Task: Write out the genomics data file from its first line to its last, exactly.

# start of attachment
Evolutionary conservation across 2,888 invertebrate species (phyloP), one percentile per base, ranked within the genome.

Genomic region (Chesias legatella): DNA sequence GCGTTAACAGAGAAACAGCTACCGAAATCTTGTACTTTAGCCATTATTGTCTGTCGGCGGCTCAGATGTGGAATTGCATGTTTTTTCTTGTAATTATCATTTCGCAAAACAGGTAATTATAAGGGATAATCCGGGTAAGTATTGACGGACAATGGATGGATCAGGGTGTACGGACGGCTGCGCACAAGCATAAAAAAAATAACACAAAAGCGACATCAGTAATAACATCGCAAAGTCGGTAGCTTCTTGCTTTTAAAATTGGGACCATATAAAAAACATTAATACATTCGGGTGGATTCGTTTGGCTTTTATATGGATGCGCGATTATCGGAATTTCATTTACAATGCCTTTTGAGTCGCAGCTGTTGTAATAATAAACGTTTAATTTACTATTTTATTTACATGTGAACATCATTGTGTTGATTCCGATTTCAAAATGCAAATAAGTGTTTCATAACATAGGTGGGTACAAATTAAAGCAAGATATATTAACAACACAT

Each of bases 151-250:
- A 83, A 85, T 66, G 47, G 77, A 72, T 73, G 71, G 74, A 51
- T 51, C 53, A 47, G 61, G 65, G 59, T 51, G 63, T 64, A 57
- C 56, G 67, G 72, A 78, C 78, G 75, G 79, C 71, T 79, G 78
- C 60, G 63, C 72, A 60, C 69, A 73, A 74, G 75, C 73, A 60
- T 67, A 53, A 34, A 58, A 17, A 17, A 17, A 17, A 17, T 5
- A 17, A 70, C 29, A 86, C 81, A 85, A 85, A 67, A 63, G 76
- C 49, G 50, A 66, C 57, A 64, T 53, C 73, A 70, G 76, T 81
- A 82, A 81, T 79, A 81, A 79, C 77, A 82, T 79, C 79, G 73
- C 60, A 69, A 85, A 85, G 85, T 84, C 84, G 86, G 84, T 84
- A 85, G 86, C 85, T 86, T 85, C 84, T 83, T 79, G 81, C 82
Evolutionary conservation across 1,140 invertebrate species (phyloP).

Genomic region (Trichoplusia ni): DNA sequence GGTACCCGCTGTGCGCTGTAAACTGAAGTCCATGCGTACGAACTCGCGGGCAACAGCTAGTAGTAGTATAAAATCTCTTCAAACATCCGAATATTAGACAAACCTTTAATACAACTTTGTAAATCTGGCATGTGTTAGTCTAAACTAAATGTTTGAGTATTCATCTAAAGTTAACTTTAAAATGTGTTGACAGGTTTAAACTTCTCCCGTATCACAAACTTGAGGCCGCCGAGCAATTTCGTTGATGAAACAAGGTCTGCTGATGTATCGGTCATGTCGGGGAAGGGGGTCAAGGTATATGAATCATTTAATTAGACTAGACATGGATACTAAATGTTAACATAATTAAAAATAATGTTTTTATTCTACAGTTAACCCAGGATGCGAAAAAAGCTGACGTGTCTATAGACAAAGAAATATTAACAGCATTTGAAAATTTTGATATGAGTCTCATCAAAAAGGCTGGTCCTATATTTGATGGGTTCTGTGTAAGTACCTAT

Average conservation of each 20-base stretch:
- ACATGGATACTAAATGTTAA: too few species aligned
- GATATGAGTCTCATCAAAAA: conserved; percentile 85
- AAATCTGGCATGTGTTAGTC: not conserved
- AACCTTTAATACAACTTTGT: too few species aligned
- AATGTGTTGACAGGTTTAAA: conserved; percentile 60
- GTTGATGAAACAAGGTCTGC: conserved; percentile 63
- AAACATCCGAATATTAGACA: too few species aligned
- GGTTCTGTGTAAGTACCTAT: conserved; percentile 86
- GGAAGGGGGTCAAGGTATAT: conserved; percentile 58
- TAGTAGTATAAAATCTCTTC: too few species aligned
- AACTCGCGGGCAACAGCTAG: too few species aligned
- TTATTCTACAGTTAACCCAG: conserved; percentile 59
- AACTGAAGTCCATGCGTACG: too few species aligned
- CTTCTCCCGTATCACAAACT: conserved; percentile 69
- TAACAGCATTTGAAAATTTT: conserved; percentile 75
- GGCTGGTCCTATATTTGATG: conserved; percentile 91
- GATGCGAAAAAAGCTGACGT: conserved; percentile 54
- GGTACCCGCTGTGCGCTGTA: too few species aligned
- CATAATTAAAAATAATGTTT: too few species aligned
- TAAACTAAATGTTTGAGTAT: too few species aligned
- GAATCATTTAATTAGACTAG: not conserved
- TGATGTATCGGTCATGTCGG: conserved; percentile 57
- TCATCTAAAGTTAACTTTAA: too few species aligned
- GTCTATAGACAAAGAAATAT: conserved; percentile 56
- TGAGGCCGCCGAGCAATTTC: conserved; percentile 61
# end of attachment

Evolutionary conservation across 2,888 invertebrate species (phyloP), one percentile per base, ranked within the genome.

Genomic region (Chesias legatella): DNA sequence GCGTTAACAGAGAAACAGCTACCGAAATCTTGTACTTTAGCCATTATTGTCTGTCGGCGGCTCAGATGTGGAATTGCATGTTTTTTCTTGTAATTATCATTTCGCAAAACAGGTAATTATAAGGGATAATCCGGGTAAGTATTGACGGACAATGGATGGATCAGGGTGTACGGACGGCTGCGCACAAGCATAAAAAAAATAACACAAAAGCGACATCAGTAATAACATCGCAAAGTCGGTAGCTTCTTGCTTTTAAAATTGGGACCATATAAAAAACATTAATACATTCGGGTGGATTCGTTTGGCTTTTATATGGATGCGCGATTATCGGAATTTCATTTACAATGCCTTTTGAGTCGCAGCTGTTGTAATAATAAACGTTTAATTTACTATTTTATTTACATGTGAACATCATTGTGTTGATTCCGATTTCAAAATGCAAATAAGTGTTTCATAACATAGGTGGGTACAAATTAAAGCAAGATATATTAACAACACAT

Each of bases 151-250:
- A 83, A 85, T 66, G 47, G 77, A 72, T 73, G 71, G 74, A 51
- T 51, C 53, A 47, G 61, G 65, G 59, T 51, G 63, T 64, A 57
- C 56, G 67, G 72, A 78, C 78, G 75, G 79, C 71, T 79, G 78
- C 60, G 63, C 72, A 60, C 69, A 73, A 74, G 75, C 73, A 60
- T 67, A 53, A 34, A 58, A 17, A 17, A 17, A 17, A 17, T 5
- A 17, A 70, C 29, A 86, C 81, A 85, A 85, A 67, A 63, G 76
- C 49, G 50, A 66, C 57, A 64, T 53, C 73, A 70, G 76, T 81
- A 82, A 81, T 79, A 81, A 79, C 77, A 82, T 79, C 79, G 73
- C 60, A 69, A 85, A 85, G 85, T 84, C 84, G 86, G 84, T 84
- A 85, G 86, C 85, T 86, T 85, C 84, T 83, T 79, G 81, C 82
Evolutionary conservation across 1,140 invertebrate species (phyloP).

Genomic region (Trichoplusia ni): DNA sequence GGTACCCGCTGTGCGCTGTAAACTGAAGTCCATGCGTACGAACTCGCGGGCAACAGCTAGTAGTAGTATAAAATCTCTTCAAACATCCGAATATTAGACAAACCTTTAATACAACTTTGTAAATCTGGCATGTGTTAGTCTAAACTAAATGTTTGAGTATTCATCTAAAGTTAACTTTAAAATGTGTTGACAGGTTTAAACTTCTCCCGTATCACAAACTTGAGGCCGCCGAGCAATTTCGTTGATGAAACAAGGTCTGCTGATGTATCGGTCATGTCGGGGAAGGGGGTCAAGGTATATGAATCATTTAATTAGACTAGACATGGATACTAAATGTTAACATAATTAAAAATAATGTTTTTATTCTACAGTTAACCCAGGATGCGAAAAAAGCTGACGTGTCTATAGACAAAGAAATATTAACAGCATTTGAAAATTTTGATATGAGTCTCATCAAAAAGGCTGGTCCTATATTTGATGGGTTCTGTGTAAGTACCTAT

Average conservation of each 20-base stretch:
- ACATGGATACTAAATGTTAA: too few species aligned
- GATATGAGTCTCATCAAAAA: conserved; percentile 85
- AAATCTGGCATGTGTTAGTC: not conserved
- AACCTTTAATACAACTTTGT: too few species aligned
- AATGTGTTGACAGGTTTAAA: conserved; percentile 60
- GTTGATGAAACAAGGTCTGC: conserved; percentile 63
- AAACATCCGAATATTAGACA: too few species aligned
- GGTTCTGTGTAAGTACCTAT: conserved; percentile 86
- GGAAGGGGGTCAAGGTATAT: conserved; percentile 58
- TAGTAGTATAAAATCTCTTC: too few species aligned
- AACTCGCGGGCAACAGCTAG: too few species aligned
- TTATTCTACAGTTAACCCAG: conserved; percentile 59
- AACTGAAGTCCATGCGTACG: too few species aligned
- CTTCTCCCGTATCACAAACT: conserved; percentile 69
- TAACAGCATTTGAAAATTTT: conserved; percentile 75
- GGCTGGTCCTATATTTGATG: conserved; percentile 91
- GATGCGAAAAAAGCTGACGT: conserved; percentile 54
- GGTACCCGCTGTGCGCTGTA: too few species aligned
- CATAATTAAAAATAATGTTT: too few species aligned
- TAAACTAAATGTTTGAGTAT: too few species aligned
- GAATCATTTAATTAGACTAG: not conserved
- TGATGTATCGGTCATGTCGG: conserved; percentile 57
- TCATCTAAAGTTAACTTTAA: too few species aligned
- GTCTATAGACAAAGAAATAT: conserved; percentile 56
- TGAGGCCGCCGAGCAATTTC: conserved; percentile 61